Type 2 Diabetes and Parkinson’s Disease

Parkinson’s disease is a movement disorder that affects the nervous system (Parkinson’s disease: Early signs, causes, and risk factors). The symptoms develop gradually over time and can even lead to dementia. Most of the symptoms result from a decreased dopamine levels in the brain and in most people, symptoms appear at the age of 60 years or over.

In a recent study “Type 2 Diabetes as a Determinant of Parkinson’s Disease Risk and Progression”, researchers explored the relationship between diabetes and the risk of Parkinson’s disease. Their goal was to investigate whether Type 2 diabetes can be a determinant of Parkinson’s disease. Through a meta-analysis of observational studies, they found that Type 2 diabetes was associated with an increased risk of Parkinson’s disease. Results showed that Type 2 diabetes led to a faster progression of impaired motor movements and cognitive decline. It is important to consider that the majority of the observational data was from patients of European ancestry and that the effect of Type 2 diabetes on Parkinson’s disease progression may differ by ethnicity.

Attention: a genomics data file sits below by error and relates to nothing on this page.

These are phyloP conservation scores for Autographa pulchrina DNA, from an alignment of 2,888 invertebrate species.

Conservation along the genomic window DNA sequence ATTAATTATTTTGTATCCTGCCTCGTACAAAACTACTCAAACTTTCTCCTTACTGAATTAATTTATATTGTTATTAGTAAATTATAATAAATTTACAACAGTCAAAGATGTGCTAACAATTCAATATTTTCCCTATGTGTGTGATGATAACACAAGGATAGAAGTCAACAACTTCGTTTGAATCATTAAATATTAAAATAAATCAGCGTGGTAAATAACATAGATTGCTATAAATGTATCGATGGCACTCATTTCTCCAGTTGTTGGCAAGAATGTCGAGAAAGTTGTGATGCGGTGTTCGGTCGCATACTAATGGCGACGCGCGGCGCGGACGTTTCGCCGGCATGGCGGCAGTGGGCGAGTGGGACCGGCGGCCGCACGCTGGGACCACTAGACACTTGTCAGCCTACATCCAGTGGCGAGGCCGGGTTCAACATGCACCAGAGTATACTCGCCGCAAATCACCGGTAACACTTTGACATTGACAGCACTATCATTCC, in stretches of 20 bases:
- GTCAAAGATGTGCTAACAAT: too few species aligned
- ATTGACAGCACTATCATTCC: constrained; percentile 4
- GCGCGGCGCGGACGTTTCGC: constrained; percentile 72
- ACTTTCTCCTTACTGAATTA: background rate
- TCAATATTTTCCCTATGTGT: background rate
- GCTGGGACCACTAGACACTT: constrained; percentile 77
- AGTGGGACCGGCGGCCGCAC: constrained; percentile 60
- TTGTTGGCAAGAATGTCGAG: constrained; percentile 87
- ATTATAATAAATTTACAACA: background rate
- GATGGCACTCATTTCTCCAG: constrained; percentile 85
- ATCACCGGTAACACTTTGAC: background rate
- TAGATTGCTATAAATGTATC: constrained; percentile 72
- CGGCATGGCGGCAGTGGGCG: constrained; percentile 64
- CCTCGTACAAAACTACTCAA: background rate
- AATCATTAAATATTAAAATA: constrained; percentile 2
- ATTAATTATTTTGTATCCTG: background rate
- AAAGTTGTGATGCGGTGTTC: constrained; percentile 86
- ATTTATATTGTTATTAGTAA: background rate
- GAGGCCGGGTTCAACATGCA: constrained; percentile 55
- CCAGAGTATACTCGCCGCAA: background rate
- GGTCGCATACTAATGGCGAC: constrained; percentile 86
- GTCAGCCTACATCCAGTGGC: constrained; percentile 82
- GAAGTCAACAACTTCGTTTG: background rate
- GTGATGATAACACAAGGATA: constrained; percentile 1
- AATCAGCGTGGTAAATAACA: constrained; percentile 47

Given that Type 2 diabetes symptoms develop over time, early diagnosis is crucial. It is also advisable to get a screening for Parkinson’s disease for Type 2 diabetic patients. If more evidence is provided that Type 2 diabetes and Parkinson’s disease are associated, treatment strategies for Type 2 diabetes should also be considered for the treatment of Parkinson’s disease.

References:

-Parkinson’s disease: Early signs, causes, and risk factors. (n.d.). Retrieved March 09, 2021, from https://www.medicalnewstoday.com/articles/323396
-Chohan, H., Senkevich, K., Patel, R., Bestwick, J., Jacobs, B., Ciga, S., . . . Noyce, A. (2021, March 08). Type 2 diabetes as a determinant of parkinson’s disease risk and progression. Retrieved March 09, 2021, from https://movementdisorders.onlinelibrary.wiley.com/doi/10.1002/mds.28551

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The content of this article is intended to provide a general information and knowledge on the subject matter. The views expressed in newsletters, articles, and blogs in the i-SENS USA website are not necessarily those of i-SENS Incorporated, i-SENS USA Incorporated or our publishers. Medical or nutritional information on i-SENS USA website is not intended to replace professional medical advice – you should always consult a specialist with any questions about your specific circumstances.

Published On: August 11th, 2021 /

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